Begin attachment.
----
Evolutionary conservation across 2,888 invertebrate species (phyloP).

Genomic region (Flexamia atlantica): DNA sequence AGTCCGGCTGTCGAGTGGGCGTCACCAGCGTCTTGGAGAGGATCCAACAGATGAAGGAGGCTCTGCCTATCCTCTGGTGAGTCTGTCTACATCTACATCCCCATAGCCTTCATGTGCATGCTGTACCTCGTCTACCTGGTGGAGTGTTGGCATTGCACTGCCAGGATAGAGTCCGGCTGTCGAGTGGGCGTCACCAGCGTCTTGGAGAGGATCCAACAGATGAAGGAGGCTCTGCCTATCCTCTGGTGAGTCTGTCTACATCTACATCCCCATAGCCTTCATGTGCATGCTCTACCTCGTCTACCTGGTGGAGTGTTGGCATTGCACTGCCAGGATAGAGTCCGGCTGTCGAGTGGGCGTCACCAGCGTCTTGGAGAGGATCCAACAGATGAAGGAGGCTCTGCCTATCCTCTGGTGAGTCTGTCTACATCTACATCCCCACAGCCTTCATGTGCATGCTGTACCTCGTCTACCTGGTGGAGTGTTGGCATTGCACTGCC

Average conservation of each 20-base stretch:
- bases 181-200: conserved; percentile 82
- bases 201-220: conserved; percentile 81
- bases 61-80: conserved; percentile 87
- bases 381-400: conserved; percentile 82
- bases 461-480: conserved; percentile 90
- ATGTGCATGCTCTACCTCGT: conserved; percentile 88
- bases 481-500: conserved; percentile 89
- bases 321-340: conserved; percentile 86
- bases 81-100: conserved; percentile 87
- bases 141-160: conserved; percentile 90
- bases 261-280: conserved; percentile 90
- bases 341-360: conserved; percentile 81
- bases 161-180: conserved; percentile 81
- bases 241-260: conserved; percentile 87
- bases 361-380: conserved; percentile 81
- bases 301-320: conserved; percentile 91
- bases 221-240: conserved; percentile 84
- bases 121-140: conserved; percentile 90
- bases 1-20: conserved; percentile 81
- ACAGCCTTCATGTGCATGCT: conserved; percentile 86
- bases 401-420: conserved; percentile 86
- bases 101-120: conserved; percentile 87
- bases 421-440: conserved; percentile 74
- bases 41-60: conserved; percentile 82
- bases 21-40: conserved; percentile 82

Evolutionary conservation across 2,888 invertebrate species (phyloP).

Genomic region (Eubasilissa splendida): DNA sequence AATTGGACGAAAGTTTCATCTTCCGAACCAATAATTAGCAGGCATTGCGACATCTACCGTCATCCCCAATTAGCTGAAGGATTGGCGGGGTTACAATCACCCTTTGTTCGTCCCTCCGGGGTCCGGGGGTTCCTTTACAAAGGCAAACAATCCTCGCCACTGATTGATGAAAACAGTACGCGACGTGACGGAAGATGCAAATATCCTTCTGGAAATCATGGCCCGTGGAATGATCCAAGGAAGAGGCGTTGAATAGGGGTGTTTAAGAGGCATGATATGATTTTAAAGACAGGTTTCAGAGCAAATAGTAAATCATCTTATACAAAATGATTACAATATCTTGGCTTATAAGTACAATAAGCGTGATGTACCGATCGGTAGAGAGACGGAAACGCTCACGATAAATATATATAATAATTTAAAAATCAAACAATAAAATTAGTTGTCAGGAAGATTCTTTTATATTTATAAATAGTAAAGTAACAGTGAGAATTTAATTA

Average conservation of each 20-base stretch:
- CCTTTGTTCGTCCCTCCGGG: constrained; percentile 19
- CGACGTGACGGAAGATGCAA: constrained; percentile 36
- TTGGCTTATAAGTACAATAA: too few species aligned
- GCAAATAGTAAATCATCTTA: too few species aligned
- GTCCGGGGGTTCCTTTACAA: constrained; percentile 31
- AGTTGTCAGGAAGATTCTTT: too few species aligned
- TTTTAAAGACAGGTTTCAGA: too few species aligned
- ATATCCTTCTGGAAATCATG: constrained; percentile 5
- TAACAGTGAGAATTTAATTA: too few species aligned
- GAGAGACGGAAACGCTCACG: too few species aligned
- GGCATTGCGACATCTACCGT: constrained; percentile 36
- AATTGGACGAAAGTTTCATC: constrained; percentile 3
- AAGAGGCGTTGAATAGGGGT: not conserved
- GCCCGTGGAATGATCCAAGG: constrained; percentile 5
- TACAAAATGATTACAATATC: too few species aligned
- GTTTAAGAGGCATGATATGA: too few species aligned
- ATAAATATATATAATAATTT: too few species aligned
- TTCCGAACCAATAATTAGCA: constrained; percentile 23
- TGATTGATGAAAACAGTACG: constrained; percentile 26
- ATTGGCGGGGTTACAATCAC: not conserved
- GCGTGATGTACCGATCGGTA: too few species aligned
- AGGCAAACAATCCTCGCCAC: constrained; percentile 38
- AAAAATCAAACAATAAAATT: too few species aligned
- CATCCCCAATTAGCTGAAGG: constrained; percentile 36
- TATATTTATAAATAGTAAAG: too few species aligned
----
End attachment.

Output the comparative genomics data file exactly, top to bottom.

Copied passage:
Evolutionary conservation across 2,888 invertebrate species (phyloP).

Genomic region (Flexamia atlantica): DNA sequence AGTCCGGCTGTCGAGTGGGCGTCACCAGCGTCTTGGAGAGGATCCAACAGATGAAGGAGGCTCTGCCTATCCTCTGGTGAGTCTGTCTACATCTACATCCCCATAGCCTTCATGTGCATGCTGTACCTCGTCTACCTGGTGGAGTGTTGGCATTGCACTGCCAGGATAGAGTCCGGCTGTCGAGTGGGCGTCACCAGCGTCTTGGAGAGGATCCAACAGATGAAGGAGGCTCTGCCTATCCTCTGGTGAGTCTGTCTACATCTACATCCCCATAGCCTTCATGTGCATGCTCTACCTCGTCTACCTGGTGGAGTGTTGGCATTGCACTGCCAGGATAGAGTCCGGCTGTCGAGTGGGCGTCACCAGCGTCTTGGAGAGGATCCAACAGATGAAGGAGGCTCTGCCTATCCTCTGGTGAGTCTGTCTACATCTACATCCCCACAGCCTTCATGTGCATGCTGTACCTCGTCTACCTGGTGGAGTGTTGGCATTGCACTGCC

Average conservation of each 20-base stretch:
- bases 181-200: conserved; percentile 82
- bases 201-220: conserved; percentile 81
- bases 61-80: conserved; percentile 87
- bases 381-400: conserved; percentile 82
- bases 461-480: conserved; percentile 90
- ATGTGCATGCTCTACCTCGT: conserved; percentile 88
- bases 481-500: conserved; percentile 89
- bases 321-340: conserved; percentile 86
- bases 81-100: conserved; percentile 87
- bases 141-160: conserved; percentile 90
- bases 261-280: conserved; percentile 90
- bases 341-360: conserved; percentile 81
- bases 161-180: conserved; percentile 81
- bases 241-260: conserved; percentile 87
- bases 361-380: conserved; percentile 81
- bases 301-320: conserved; percentile 91
- bases 221-240: conserved; percentile 84
- bases 121-140: conserved; percentile 90
- bases 1-20: conserved; percentile 81
- ACAGCCTTCATGTGCATGCT: conserved; percentile 86
- bases 401-420: conserved; percentile 86
- bases 101-120: conserved; percentile 87
- bases 421-440: conserved; percentile 74
- bases 41-60: conserved; percentile 82
- bases 21-40: conserved; percentile 82

Evolutionary conservation across 2,888 invertebrate species (phyloP).

Genomic region (Eubasilissa splendida): DNA sequence AATTGGACGAAAGTTTCATCTTCCGAACCAATAATTAGCAGGCATTGCGACATCTACCGTCATCCCCAATTAGCTGAAGGATTGGCGGGGTTACAATCACCCTTTGTTCGTCCCTCCGGGGTCCGGGGGTTCCTTTACAAAGGCAAACAATCCTCGCCACTGATTGATGAAAACAGTACGCGACGTGACGGAAGATGCAAATATCCTTCTGGAAATCATGGCCCGTGGAATGATCCAAGGAAGAGGCGTTGAATAGGGGTGTTTAAGAGGCATGATATGATTTTAAAGACAGGTTTCAGAGCAAATAGTAAATCATCTTATACAAAATGATTACAATATCTTGGCTTATAAGTACAATAAGCGTGATGTACCGATCGGTAGAGAGACGGAAACGCTCACGATAAATATATATAATAATTTAAAAATCAAACAATAAAATTAGTTGTCAGGAAGATTCTTTTATATTTATAAATAGTAAAGTAACAGTGAGAATTTAATTA

Average conservation of each 20-base stretch:
- CCTTTGTTCGTCCCTCCGGG: constrained; percentile 19
- CGACGTGACGGAAGATGCAA: constrained; percentile 36
- TTGGCTTATAAGTACAATAA: too few species aligned
- GCAAATAGTAAATCATCTTA: too few species aligned
- GTCCGGGGGTTCCTTTACAA: constrained; percentile 31
- AGTTGTCAGGAAGATTCTTT: too few species aligned
- TTTTAAAGACAGGTTTCAGA: too few species aligned
- ATATCCTTCTGGAAATCATG: constrained; percentile 5
- TAACAGTGAGAATTTAATTA: too few species aligned
- GAGAGACGGAAACGCTCACG: too few species aligned
- GGCATTGCGACATCTACCGT: constrained; percentile 36
- AATTGGACGAAAGTTTCATC: constrained; percentile 3
- AAGAGGCGTTGAATAGGGGT: not conserved
- GCCCGTGGAATGATCCAAGG: constrained; percentile 5
- TACAAAATGATTACAATATC: too few species aligned
- GTTTAAGAGGCATGATATGA: too few species aligned
- ATAAATATATATAATAATTT: too few species aligned
- TTCCGAACCAATAATTAGCA: constrained; percentile 23
- TGATTGATGAAAACAGTACG: constrained; percentile 26
- ATTGGCGGGGTTACAATCAC: not conserved
- GCGTGATGTACCGATCGGTA: too few species aligned
- AGGCAAACAATCCTCGCCAC: constrained; percentile 38
- AAAAATCAAACAATAAAATT: too few species aligned
- CATCCCCAATTAGCTGAAGG: constrained; percentile 36
- TATATTTATAAATAGTAAAG: too few species aligned